With these tips, you can easily achieve the level of fire protection you require in no time. Once finished, think about applying a topcoat, some products may allow you to use your own paints to finish the job while others may require you to use a specific product.
Of course, always follow the supplier and manufacturer instructions carefully, to make sure you’re painted surface meets classification standard. Also, be sure to consult your relevant authority where necessary.
To keep your building up to regulation standard, you may need to consider fire resistant paints and coatings. This may be something you’ve been asked to do by an authority or you may have chosen to do it simply as an additional precaution. Something you may see when considering these types of systems is the timing 30 minutes and 60 minutes. 30 and 60min protection far exceeds the usual British Standard Class 1 and Class 0 Surface Spread of Flame protection, but what do these timings mean and how can they help your property?
Any fire-resistant paints, varnishes or other coatings you purchase are specifically developed to meet a level of fire protection. Sometimes one product can meet multiple various levels of protection dependant on the substrate and how they are applied. These can include 30 and 60-minute fire resistance.
This means if a fire breaks out, a surface that has been treated correctly such as an interior wall, will be protected from the effects of a fire by a protective layer that is guaranteed to last for 30 minutes or 60 minutes, dependent upon which level is chosen.
30 – 60 minutes can give employees, residents, visitors or other persons enough time to safely escape a fire. These levels of protection are usually used on structural elements of a building to help maintain its integrity during a fire, also giving emergency services more time to control the outbreak of fire. Additionally, it can delay the spread of fire to other adjoining rooms and buildings, keeping the damage to a minimum.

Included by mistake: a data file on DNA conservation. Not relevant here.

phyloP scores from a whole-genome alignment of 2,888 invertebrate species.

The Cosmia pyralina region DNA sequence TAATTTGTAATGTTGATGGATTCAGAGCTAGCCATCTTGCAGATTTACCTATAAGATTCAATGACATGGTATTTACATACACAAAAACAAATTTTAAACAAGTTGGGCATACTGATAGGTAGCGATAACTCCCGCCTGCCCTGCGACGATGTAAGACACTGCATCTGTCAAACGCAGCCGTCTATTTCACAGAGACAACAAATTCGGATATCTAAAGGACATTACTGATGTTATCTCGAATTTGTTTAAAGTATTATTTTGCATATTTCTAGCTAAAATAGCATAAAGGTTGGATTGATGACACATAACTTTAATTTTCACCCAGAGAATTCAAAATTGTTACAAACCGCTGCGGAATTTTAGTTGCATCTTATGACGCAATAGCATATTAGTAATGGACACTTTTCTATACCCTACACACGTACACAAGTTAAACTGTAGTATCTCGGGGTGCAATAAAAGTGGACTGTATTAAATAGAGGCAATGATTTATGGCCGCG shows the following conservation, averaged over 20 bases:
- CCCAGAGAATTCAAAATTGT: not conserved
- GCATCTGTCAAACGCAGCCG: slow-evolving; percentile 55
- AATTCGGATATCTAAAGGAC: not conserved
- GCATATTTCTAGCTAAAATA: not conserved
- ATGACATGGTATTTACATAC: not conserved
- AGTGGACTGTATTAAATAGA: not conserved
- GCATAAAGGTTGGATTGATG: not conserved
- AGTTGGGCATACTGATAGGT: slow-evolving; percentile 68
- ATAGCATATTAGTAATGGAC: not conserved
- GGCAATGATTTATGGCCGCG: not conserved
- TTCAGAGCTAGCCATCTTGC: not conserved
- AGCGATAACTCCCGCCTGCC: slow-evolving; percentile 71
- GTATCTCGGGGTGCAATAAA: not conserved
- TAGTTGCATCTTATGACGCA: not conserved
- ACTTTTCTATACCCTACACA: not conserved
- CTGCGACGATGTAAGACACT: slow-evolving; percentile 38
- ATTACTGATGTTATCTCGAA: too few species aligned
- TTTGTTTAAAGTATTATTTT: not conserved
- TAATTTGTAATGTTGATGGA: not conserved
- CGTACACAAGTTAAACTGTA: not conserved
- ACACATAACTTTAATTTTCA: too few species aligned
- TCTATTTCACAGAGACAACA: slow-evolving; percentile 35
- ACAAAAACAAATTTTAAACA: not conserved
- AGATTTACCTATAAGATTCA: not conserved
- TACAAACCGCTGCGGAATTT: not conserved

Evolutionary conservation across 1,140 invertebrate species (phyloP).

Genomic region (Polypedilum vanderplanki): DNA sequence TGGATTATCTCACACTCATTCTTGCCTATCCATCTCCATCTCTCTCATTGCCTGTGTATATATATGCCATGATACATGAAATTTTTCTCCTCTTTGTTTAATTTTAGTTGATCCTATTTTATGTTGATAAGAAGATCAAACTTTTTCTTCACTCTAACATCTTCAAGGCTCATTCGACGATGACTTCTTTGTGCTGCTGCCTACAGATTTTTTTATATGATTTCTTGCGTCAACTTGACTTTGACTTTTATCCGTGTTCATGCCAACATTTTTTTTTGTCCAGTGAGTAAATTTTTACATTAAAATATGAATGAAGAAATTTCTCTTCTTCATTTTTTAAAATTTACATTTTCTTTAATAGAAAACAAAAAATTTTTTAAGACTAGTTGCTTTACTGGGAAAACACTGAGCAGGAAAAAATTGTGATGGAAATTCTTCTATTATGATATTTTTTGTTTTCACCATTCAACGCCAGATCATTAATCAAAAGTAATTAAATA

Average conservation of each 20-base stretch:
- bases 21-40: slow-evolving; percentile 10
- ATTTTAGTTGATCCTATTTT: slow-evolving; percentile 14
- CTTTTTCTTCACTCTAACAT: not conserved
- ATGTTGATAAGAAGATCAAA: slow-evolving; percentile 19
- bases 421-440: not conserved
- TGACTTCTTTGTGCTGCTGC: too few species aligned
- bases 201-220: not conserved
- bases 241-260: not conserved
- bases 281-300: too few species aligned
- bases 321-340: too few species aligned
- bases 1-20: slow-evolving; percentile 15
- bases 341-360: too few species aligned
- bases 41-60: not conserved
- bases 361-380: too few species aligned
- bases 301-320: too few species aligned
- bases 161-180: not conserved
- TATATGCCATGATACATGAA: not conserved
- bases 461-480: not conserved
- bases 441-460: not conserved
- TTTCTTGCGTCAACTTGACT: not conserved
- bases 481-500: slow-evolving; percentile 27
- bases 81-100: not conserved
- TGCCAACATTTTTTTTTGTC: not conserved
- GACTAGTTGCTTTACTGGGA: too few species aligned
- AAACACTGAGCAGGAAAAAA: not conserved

For coatings to comply they must have been tested to certain BS 476 standards by an independent test facility.
The important thing about fire resistant paints is that they often provide the easiest and least disruptive way of providing fire protection to a wide range of surfaces, not just wood. In the case of timber, an extremely flammable material, adding resistance time is crucial.
If you are going to paint the surface, use a fire-retardant paint which will guard your timber and meets regulation standards. If you follow the supplier’s instructions carefully, you’ll be able to meet a 30 or 60-minute resistance time. Once you’ve painted the retardant onto the surface, you can move onto decorative finishes.
If you’d prefer to varnish the surface, you more than likely need to use a basecoat first which provides the necessary protection. A clear base coat with fire resistant properties is the first step. This, combined with a varnish overcoat will help you to achieve the appropriate resistance time.
Remember, it’s entirely possible to achieve a fire-resistant finish on wood. To ensure sure you achieve the correct timings when you come to paint, contact the technical team at Rawlins Paints for advice.
For your interior steel structures, usually a water based, white, thin film intumescent coating is used. Remember steel to be coated in intumescent paint must have a compatible primer on ONLY, any other coatings or contamination must be completely removed back to bare steel and primed accordingly. Before you start with the intumescent paint, ensure the surface is clean and dry.
Some intumescent paints may need to be mechanically stirred before use as they can be too thick to mix thoroughly by hand. To apply the paint, once again an airless sprayer will achieve high-quality results, but brush or roller application is ideal for smaller projects.
Applying an intumescent paint to steel may involve more complicated tests and measures to be sure that it is compliant with regulations and effective in a fire. If you’re not sure how to perform checks such as measuring the wet film thickness, you should seek a professional to undertake the job.